US Judge Strikes Down Tribe Request to Stop Dakota Access Pipeline Construction

US Judge Strikes Down Tribe Request to Stop Dakota Access Pipeline Construction”

A US federal judge denied a request that would have stopped work on the final final 1,100 feet of the pipeline.

The $3.8 billion pipeline would transport oil from North Dakota to an existing pipeline in IL and would cross the Missouri River near the Standing Rock Indian Reservation.

Iron Eyes is helping lead opposition to the pipeline, which would move North Dakota oil to IL.

Although the Cheyenne River Sioux Tribe, along with the Standing Rock Sioux Tribe, have been challenging the pipeline since past year, arguments on Monday in the US District Court for the District of Columbia centered on a new argument that the Cheyenne River tribe raised in its latest court papers: that the pipeline would burden their exercise of religion, in violation of the federal Religious Freedom Restoration Act.

"The tribes will continue to pursue legal remedies through the courts, seek an injunction against the pipeline and push for the full Environmental Impact Statement to be completed", he said.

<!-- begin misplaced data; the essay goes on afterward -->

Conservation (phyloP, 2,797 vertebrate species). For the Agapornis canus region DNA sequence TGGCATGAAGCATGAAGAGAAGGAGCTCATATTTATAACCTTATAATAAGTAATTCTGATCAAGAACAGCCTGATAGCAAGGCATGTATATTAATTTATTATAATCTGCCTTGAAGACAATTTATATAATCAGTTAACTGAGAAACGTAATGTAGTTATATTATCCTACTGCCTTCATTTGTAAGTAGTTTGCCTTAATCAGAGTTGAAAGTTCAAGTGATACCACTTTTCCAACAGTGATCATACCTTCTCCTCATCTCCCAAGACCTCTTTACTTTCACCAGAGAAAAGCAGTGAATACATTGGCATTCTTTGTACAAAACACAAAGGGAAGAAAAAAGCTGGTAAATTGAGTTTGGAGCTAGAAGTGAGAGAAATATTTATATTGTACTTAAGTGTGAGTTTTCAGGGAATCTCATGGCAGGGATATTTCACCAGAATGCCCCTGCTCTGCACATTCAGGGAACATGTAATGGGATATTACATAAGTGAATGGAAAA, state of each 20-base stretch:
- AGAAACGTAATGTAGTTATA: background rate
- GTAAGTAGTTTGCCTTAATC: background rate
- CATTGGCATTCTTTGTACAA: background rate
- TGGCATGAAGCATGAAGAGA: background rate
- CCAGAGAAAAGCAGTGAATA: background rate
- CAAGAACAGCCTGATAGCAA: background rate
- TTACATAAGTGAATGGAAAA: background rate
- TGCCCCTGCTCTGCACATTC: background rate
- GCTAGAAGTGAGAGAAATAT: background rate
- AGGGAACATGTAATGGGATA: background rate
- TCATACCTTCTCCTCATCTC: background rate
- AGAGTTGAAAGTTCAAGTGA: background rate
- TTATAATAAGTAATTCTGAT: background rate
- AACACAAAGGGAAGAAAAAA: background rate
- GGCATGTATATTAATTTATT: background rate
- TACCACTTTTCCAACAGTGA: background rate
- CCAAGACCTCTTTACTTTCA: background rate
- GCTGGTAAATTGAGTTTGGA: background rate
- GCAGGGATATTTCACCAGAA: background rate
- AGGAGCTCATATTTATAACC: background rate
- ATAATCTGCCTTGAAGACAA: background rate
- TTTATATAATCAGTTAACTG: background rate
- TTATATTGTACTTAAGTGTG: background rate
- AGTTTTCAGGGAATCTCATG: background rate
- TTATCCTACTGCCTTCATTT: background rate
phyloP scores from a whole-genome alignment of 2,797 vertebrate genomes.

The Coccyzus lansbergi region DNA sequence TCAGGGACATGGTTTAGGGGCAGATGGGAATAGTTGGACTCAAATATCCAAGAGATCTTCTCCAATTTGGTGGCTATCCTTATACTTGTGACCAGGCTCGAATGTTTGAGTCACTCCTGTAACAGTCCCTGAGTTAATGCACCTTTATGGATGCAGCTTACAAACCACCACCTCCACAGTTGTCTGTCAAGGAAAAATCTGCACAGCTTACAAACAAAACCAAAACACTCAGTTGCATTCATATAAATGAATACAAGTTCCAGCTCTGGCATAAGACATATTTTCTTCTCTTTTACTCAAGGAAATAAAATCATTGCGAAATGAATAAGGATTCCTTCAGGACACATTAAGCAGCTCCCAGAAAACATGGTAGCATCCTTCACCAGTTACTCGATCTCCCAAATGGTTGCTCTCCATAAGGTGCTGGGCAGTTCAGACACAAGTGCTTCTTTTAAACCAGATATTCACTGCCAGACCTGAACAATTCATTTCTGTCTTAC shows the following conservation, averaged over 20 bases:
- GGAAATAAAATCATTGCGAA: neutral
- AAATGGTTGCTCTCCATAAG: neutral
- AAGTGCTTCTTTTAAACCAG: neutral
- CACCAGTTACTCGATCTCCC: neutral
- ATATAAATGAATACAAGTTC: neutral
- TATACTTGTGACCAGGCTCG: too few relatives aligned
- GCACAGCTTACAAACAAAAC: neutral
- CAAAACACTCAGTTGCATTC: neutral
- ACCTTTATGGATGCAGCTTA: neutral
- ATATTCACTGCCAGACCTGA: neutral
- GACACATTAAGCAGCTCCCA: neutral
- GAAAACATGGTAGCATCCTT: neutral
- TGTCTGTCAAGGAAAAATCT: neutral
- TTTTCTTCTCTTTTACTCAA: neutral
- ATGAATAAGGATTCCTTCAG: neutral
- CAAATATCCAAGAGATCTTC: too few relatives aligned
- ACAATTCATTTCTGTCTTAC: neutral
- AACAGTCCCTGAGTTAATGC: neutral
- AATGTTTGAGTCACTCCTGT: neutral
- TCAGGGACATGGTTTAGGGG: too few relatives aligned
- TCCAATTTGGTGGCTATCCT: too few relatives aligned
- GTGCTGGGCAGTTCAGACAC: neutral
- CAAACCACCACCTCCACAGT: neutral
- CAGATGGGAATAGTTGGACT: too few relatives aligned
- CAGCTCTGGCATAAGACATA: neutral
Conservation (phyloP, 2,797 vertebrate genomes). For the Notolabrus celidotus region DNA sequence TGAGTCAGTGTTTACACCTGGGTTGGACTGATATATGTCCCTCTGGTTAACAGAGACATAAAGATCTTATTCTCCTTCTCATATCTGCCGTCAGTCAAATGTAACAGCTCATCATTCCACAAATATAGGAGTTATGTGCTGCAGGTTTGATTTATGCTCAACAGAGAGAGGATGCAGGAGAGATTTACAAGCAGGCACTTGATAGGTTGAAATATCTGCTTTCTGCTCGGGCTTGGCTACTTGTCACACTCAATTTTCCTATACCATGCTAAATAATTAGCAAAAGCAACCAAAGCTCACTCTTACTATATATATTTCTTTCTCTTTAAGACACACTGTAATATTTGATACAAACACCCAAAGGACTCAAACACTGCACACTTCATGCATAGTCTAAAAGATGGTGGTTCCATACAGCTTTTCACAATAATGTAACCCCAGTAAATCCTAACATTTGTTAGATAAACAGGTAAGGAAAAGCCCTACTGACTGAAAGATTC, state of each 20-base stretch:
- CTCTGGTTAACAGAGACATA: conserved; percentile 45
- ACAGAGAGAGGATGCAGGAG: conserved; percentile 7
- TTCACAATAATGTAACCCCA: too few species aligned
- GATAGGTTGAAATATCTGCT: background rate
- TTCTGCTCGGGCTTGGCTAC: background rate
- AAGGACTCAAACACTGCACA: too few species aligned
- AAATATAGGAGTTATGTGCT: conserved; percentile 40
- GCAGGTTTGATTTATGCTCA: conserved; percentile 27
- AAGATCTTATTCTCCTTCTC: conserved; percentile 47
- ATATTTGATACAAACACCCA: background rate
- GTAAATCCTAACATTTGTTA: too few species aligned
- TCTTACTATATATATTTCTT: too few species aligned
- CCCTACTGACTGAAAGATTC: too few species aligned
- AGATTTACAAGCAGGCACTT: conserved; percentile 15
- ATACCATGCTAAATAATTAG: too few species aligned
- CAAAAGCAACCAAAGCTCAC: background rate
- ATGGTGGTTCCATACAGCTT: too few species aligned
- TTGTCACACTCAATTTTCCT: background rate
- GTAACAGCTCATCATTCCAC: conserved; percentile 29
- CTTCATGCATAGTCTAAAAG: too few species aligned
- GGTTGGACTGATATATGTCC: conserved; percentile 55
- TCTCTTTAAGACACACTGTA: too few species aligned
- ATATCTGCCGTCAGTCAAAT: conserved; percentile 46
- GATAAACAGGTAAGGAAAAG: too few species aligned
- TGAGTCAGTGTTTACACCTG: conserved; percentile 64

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Energy Transfer Partners maintains that the pipeline is safe and disputes that cultural sites have been affected.

The Corps says in court documents that the tribes will have plenty of time to make their case before oil flows through the pipeline, and a work stoppage isn't warranted.

Energy Transfer Partners takes issue with the tribes' argument that the work threatens its religion, which depends on pure water.

The Cheyenne River tribe filed the request last week, after ETP got permission from the Army to lay pipe under a Missouri River reservoir in North Dakota.

According to the Army Corps, the Dakota Access Pipeline will be completed along its scheduled route as planned. Further, the Standing Rock Sioux (who have led the headline-grabbing protests against the Dakota Access Pipeline for almost a year) claim that installing the pipeline has damaged and even destroyed ancient sacred sites, including burial grounds.

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U.S. District Judge James Boasberg, in Washington, D.C., is hearing arguments Monday afternoon.

Two American Indian tribes have asked a federal judge to stop construction of the last stretch of the four-state Dakota Access pipeline, adding a religious freedom component to their argument that it would endanger their cultural sites and water supply.

Last week, the Cheyenne River Sioux filed a motion for a restraining order, claiming that the U.S.

Heeding instructions by President Donald Trump to let the project move forward, the Army Corps of Engineers issued a final easement permit on February 8 that would let Energy Transfer Partners cross the Missouri River under Lake Oahe in North Dakota to finish the pipeline.

To hear her update use the audio player above.

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